Your smartphone will soon harvest power by tapping into its own radio waves. Researchers have recently been able to shrink the technology.
The one greatest worry, besides losing signal, is the ability of your smartphone’s battery to survive throughout the day. The feeling of anxiety is all too familiar today. Fortunately, a team from Ohio State University in the U.S. has come up with an unusual but highly consistent source of extra power – radio waves that your phone emits regularly, and the technology looks immensely promising.
In test conditions, researchers were able to boost battery life by as much as 30 percent. Interestingly, the technology to harvest power from ambient electromagnetic energy sources (such as radio waves), already exists. However, they have always been bulky and had a very limited scope. After all, these devices had to be very large to capture radio waves which do not have much power to begin with and are scattered.
Fortunately for us, the radio waves that are needed to be captured are very much in close proximity to the device, which can capture them as soon as they are emitted. This ensures that energy loss is minimal and the radio waves are quite concentrated to draw sufficient power to make a substantial difference to battery life.
Whenever a smartphone is looking for a cell-tower or a Wi-Fi network to latch onto, it emits a large, albeit safe, amount of signal in all directions. By doing this, the phone is “wasting” a lot of power. This new device makes use of these redundant radio waves. Essentially, the device is tapping into the radio waves, which are nothing but a high-frequency form of alternating current and converting the same into DC power, which can be used to recharge the battery.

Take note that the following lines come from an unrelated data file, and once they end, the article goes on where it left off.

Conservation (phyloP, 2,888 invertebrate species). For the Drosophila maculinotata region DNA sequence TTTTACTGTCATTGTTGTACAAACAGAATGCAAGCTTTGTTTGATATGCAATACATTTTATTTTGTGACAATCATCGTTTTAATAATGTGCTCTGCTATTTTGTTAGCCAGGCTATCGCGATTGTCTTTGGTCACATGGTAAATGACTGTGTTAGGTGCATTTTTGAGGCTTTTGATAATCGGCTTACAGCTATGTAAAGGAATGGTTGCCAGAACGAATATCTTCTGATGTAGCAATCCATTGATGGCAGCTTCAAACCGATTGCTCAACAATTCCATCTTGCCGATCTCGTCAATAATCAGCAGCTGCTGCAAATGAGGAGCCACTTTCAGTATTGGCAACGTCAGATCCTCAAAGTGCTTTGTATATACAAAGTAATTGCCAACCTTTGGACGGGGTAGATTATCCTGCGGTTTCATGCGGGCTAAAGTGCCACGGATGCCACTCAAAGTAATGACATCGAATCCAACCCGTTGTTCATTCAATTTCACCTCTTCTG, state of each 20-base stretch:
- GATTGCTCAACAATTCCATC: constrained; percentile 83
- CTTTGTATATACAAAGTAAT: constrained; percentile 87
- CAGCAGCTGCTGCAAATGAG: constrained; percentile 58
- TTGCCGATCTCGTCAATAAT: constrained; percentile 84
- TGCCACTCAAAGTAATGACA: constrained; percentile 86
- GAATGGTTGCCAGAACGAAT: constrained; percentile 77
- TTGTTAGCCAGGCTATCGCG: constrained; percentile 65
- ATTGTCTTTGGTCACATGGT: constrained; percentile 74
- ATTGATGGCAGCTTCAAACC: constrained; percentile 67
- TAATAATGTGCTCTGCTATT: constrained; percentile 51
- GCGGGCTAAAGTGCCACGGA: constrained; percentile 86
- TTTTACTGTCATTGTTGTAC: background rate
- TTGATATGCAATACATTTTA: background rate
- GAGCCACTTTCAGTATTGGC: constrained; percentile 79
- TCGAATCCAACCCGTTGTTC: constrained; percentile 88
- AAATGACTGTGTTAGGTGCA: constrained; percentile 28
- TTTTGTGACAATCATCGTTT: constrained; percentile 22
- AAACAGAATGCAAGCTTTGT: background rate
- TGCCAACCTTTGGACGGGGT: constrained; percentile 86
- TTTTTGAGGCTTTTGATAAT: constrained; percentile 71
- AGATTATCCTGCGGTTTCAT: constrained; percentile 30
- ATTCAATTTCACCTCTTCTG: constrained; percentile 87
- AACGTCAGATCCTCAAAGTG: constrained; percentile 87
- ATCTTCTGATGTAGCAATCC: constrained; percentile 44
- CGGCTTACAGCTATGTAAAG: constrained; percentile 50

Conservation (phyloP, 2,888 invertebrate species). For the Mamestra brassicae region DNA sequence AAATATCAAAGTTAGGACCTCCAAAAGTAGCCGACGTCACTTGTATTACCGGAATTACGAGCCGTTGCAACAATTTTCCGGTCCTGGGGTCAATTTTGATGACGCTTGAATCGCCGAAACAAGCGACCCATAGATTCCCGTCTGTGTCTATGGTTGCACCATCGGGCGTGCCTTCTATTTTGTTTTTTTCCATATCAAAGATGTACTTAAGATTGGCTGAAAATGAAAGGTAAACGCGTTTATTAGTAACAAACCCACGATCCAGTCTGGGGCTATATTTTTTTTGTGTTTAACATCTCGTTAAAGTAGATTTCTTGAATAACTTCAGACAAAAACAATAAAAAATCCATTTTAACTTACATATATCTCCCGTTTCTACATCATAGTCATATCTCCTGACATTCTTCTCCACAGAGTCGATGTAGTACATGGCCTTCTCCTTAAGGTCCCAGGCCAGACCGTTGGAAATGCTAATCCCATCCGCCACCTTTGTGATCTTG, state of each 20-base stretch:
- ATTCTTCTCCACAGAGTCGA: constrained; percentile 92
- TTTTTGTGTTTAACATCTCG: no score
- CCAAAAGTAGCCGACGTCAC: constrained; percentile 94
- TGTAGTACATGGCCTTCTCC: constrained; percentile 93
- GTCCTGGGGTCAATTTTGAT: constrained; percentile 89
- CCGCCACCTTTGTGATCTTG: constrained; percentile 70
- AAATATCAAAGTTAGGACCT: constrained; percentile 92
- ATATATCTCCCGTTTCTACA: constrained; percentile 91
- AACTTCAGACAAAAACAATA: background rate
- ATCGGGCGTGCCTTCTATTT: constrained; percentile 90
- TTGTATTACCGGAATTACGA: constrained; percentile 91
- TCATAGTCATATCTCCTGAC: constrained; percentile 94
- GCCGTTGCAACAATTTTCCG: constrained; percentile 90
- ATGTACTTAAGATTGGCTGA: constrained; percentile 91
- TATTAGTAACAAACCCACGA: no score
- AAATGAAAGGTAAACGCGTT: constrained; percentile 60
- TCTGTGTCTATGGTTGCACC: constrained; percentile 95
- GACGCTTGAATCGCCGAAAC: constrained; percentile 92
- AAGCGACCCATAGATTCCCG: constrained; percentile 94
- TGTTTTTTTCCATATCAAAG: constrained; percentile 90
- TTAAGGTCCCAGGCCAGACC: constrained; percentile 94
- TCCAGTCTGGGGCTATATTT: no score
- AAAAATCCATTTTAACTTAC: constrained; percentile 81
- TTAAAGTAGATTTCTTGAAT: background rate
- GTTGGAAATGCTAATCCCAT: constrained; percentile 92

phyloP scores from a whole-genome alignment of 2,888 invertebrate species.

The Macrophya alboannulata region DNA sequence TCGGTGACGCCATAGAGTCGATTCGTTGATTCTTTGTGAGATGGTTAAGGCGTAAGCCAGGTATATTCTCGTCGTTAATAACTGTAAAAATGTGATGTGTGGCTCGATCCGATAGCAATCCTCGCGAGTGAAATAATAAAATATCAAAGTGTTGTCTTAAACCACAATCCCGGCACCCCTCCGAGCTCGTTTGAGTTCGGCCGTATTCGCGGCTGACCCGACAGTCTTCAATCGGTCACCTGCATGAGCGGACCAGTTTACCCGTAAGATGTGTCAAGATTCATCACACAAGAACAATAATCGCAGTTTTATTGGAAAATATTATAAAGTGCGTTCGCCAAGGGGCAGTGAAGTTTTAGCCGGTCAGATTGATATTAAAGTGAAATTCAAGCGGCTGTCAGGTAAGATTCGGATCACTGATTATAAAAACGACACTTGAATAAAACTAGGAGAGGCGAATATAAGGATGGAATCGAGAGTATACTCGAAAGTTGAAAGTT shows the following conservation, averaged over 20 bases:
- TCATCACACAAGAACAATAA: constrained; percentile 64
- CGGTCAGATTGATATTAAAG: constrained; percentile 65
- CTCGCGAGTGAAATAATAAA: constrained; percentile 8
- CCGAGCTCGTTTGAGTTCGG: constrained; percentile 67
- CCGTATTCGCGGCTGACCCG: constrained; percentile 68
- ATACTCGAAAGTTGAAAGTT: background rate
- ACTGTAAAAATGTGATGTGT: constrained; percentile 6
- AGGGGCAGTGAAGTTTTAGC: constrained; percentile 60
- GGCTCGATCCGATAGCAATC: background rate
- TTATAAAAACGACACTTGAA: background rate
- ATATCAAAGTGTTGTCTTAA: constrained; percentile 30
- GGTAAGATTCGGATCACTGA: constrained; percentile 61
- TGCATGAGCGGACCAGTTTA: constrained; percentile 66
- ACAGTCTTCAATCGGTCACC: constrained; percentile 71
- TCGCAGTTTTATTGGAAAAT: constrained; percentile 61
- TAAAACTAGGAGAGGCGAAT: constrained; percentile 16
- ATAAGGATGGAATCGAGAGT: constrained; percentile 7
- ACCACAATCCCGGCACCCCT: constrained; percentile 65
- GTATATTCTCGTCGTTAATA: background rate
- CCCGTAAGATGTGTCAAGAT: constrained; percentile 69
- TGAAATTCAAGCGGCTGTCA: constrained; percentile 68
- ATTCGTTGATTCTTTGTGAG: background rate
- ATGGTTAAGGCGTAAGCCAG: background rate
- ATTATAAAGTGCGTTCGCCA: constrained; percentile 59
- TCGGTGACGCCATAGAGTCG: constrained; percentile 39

What makes the technology truly exciting is that the scientists claim they can incorporate the complete circuitry into a $100 stick-on skin for smartphones. The sticker would continue to trickle-charge your smartphone while having no negative impact on the strength of the data or web connection on the phone itself.
Nikola Labs, the company entrusted with further developing the technology to make it commercially viable, is gearing up for a crowdfunding campaign on Kickstarter later this month. The scientists even envision smartphones that could one day have this technology built right into them.
The makers caution that the technology isn’t a “charger” but ask that it be considered along the lines of a battery extender.
Update: It appears another company, K3OPS, has a very similar solution, and they even have a sleek smartphone protective case with the technology to harvest radio waves built right into it.
[Image Credit | Nikola Labs]